Contrived and controversial finish in unusual circumstances. The end to this game was a microcosm of the series itself. England on top, but barely, and through a combination of good fortune and doing enough when required, rather than by the amount the three-nil margin suggests. The series rating shows that both sides played very much as predicted. England's home advantage, greater experience, and higher ability told, but they only burst away in the one match, at Lord's. Their contributions were few, but decisive, and the series was in large part, half a team defeating a team of half-players.
One notable story-line in the latter half the series was England's lack of intent. Over rates continue to be abysmal, on both sides. At some level I don't care, because I'm happy with 6 hours of play, and the continual extensions are more annoying. But the constant drinks breaks and chit-chat are unnecessary, and the umpires need to be empowered to enforce strict time limits between events - 30s between deliveries, 1min between overs, with run or dismissal penalties for multiple abuses.
But England's slowness is mitigated by a number of factors. Firstly, Australia's good bowling was to blame for much of the slow scoring, even if no particular effort was made to upset that balance. Secondly, they played smart; they knew Australia would collapse, and that victory was assured when they did (and in all three losses, they did), so they played to stay in the game and waited. Thirdly, when they needed to be in the game, they did what they had to do, notably in Durham. Australia might curse the weather that ruined their best two positions, but you sense that they might have found a way to lose regardless. Finally, England had to be cautious because Harris and company put them behind in almost every innings with the new ball, and in four of five tests, on first innings. The umpires and referees let them get away with stifling the game, but England played poorly for long periods as well, and needed to scrap. That they scrapped to a dominant victory is one of the incongruities of the series.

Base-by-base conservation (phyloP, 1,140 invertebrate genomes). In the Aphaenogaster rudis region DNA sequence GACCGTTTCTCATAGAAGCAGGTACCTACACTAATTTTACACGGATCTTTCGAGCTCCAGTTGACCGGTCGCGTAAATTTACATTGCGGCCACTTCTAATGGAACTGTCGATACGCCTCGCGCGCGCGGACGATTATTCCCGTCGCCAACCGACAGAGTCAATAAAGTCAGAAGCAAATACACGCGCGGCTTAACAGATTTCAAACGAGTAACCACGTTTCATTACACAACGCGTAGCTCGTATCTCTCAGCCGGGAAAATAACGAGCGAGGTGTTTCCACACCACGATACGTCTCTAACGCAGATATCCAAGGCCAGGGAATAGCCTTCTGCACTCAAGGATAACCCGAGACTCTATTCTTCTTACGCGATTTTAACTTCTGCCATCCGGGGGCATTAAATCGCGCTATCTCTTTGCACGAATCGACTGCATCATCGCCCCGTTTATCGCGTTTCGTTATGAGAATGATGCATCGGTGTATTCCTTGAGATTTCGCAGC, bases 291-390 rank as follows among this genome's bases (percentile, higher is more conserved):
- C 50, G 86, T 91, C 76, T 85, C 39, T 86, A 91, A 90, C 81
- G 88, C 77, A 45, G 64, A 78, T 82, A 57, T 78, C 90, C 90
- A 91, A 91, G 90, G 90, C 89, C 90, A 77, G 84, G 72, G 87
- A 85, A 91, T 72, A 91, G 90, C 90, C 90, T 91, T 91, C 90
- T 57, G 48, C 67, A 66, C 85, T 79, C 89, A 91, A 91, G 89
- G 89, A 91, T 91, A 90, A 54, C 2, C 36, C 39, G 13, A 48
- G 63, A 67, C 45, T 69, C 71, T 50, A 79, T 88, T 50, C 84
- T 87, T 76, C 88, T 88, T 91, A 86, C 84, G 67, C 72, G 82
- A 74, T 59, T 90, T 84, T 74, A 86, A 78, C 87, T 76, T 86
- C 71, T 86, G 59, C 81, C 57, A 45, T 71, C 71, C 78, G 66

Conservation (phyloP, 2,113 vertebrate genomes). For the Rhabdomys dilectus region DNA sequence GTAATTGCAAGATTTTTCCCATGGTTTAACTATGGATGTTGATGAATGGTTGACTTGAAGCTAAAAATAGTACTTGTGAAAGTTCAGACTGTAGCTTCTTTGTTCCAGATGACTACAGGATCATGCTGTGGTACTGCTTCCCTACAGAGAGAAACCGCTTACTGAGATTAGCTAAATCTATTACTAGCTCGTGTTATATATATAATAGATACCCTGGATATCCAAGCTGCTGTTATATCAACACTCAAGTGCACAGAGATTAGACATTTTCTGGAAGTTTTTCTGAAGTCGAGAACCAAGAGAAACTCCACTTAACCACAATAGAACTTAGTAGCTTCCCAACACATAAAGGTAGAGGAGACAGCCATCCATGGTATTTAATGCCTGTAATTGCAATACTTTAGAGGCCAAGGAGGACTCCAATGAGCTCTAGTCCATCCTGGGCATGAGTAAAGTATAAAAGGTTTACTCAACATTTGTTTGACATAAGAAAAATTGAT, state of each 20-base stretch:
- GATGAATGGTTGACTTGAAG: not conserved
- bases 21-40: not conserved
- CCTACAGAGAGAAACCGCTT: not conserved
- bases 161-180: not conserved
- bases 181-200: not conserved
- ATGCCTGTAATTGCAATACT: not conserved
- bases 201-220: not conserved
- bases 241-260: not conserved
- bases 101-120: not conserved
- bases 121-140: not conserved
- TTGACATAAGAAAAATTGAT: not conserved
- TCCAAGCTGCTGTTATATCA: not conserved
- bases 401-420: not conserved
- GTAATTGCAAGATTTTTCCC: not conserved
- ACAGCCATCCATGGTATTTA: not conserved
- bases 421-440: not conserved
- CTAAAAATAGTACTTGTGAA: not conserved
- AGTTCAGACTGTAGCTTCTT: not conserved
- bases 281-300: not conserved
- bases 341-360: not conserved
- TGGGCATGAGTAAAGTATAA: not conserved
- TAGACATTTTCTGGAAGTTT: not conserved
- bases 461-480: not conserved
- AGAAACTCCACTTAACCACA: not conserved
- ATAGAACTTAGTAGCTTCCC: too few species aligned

In this test, Clarke's reputation for aggressive declarations worked against him. Far from needing to move the game along, England benefited from knowing that they'd get a chase regardless, and the more time spent batting on the last day, the smaller the chance they could lose playing for the draw, and the better the chance of a quick slog for victory. They got one, and the bad light was perhaps justice, even if the ICC continues to accept farce as a suitable end to matches.
Bell, and to a lesser extent Pietersen, was the reason for the win. Without him this series is turned around. In the past, I've not unfairly put him in the place of Pierre Bezukhov, easily led into poor shots and prone to irrational and ill-thought actions - even as recently as in India and New Zealand - and of only making runs when least required. But in a low scoring series he was head and shoulders above the next best batsman, and moreover, his runs, so effortless, came in the most important moments.